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7 June 2022 | Case Study | Article by Abigail Flanagan

Limitation defence dismissed for Claimant amputee suing his former solicitor for under-settlement

In Witcomb v J Keith Park Solicitors (a firm) & Anor the court has allowed the claimant the right to pursue his professional negligence claim against his previous solicitor for under settlement of his personal injury claim in 2009, following amputation 8 years later.

The claimant was in a road traffic accident in 2002 causing serious injuries including broken bones in his right leg and foot. He instructed solicitors to pursue a personal injury claim against the insurers of the driver. The driver admitted liability in 2009 and the claim was settled for £150,000.

However, the extent of the claimant’s injuries was misjudged and unfortunately the claimant’s symptoms deteriorated in 2016. Eventually, in January 2017, the claimant was introduced to the possibility of amputation and in July 2017 his right leg beneath the knee was amputated.

A professional negligence claim was initiated in December 2019 where it was alleged that the former solicitors caused the claimant to agree a settlement which did not make sufficient provision for the risk of deterioration. The court found that had his solicitor obtained a medico-legal report, this would have highlighted that the case was suitable for provisional damages.

The professional negligence claim was initially defended on the basis that the claim was outside of limitation given the claimant had the necessary knowledge either upon settlement in 2009 or as early as 2016 when his symptoms worsened.

the court, in dealing with this preliminary issue, considered the meaning of section 14A of the 1980 Limitation Act and concluded that where the essence of the allegation of negligence is the giving of wrong advice, time will not start to run under section 14A until a claimant has some reason to consider that the advice may have been wrong.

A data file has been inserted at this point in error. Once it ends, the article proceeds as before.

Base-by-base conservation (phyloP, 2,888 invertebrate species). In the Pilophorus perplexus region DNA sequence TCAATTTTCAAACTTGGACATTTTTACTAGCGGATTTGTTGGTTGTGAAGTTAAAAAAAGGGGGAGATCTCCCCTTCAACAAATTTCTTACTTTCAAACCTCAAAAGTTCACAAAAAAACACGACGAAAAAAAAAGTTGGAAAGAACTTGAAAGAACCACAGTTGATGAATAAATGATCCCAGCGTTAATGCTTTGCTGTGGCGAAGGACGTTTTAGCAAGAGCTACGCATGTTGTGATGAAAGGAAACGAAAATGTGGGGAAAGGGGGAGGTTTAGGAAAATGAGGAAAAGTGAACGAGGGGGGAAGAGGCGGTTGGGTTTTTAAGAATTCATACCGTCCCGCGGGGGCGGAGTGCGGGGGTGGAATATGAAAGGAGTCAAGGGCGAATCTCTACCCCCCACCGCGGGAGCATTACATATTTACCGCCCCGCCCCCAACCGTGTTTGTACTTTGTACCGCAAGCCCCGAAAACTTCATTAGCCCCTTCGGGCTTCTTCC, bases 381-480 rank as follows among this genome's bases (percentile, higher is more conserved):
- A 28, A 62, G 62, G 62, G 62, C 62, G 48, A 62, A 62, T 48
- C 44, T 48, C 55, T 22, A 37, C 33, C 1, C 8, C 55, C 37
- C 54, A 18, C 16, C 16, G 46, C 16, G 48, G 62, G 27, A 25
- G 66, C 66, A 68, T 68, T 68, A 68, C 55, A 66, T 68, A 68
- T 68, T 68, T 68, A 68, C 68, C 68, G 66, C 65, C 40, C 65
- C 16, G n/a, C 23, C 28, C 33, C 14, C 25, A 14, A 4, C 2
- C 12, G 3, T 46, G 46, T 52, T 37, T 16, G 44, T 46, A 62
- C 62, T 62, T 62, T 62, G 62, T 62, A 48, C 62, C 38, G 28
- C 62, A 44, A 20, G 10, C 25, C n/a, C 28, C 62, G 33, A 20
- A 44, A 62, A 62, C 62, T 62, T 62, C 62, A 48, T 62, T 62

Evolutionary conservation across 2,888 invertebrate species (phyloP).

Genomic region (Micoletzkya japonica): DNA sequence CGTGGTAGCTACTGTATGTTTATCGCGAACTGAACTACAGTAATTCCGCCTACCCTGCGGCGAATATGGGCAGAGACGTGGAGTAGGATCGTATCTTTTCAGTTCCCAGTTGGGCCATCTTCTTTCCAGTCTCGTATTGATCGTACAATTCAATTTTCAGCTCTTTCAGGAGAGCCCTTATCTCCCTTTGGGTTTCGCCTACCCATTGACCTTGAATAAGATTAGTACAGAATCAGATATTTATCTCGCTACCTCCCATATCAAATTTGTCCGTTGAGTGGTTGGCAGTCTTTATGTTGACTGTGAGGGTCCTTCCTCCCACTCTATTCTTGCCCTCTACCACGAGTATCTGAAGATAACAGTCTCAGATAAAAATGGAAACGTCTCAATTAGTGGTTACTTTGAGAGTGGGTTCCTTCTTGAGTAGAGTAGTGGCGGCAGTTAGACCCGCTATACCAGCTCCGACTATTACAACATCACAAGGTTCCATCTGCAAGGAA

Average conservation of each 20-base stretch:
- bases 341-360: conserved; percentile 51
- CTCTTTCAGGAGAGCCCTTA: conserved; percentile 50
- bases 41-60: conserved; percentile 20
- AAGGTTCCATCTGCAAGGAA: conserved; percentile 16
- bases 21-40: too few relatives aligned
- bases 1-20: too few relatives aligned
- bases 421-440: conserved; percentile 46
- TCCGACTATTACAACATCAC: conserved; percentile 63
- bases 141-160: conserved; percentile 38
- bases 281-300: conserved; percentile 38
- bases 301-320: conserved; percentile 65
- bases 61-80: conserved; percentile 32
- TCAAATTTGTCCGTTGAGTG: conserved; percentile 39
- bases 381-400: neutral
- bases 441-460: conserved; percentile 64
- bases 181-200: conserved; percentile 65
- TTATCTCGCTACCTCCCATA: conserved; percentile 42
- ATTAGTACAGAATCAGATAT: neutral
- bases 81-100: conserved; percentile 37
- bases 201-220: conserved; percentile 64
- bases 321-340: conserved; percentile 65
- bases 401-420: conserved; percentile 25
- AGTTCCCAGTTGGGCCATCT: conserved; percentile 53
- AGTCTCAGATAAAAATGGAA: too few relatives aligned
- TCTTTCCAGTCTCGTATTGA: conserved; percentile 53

This section permits the limitation period to be extended by three years from the date when the claimant knew or ought to have known:

  • The material facts about the loss suffered.
  • The identity of the defendant.
  • This cause of action (that is, that the loss was caused by the negligence).

 

It was held that it was not until the first mention of amputation in 2017 being a ‘momentous development’ that led the claimant to seek new legal advice. In doing so he discovered that he could have sought provisional damages upon settlement given the nature of his injuries and the likelihood of deterioration. Therefore, this was considered the date in which the claimant had the knowledge that damage was attributable to his solicitors’ alleged negligence. The preliminary issue of limitation was therefore resolved in the claimant’s favour and dismissed, and he was allowed to bring his claim.

 

There are two important factors from this case to take away:

  1. The importance of obtaining expert evidence to thoroughly understand the long term position prior to negotiating settlement, specifically in personal injury claims where symptoms can change overtime; and
  2. The importance of establishing the time at which the claimant acquired the relevant knowledge that a claim exists in order to accurately calculate the limitation period.

 

Disclaimer: The information on the Hugh James website is for general information only and reflects the position at the date of publication. It does not constitute legal advice and should not be treated as such. If you would like to ensure the commentary reflects current legislation, case law or best practice, please contact the blog author.

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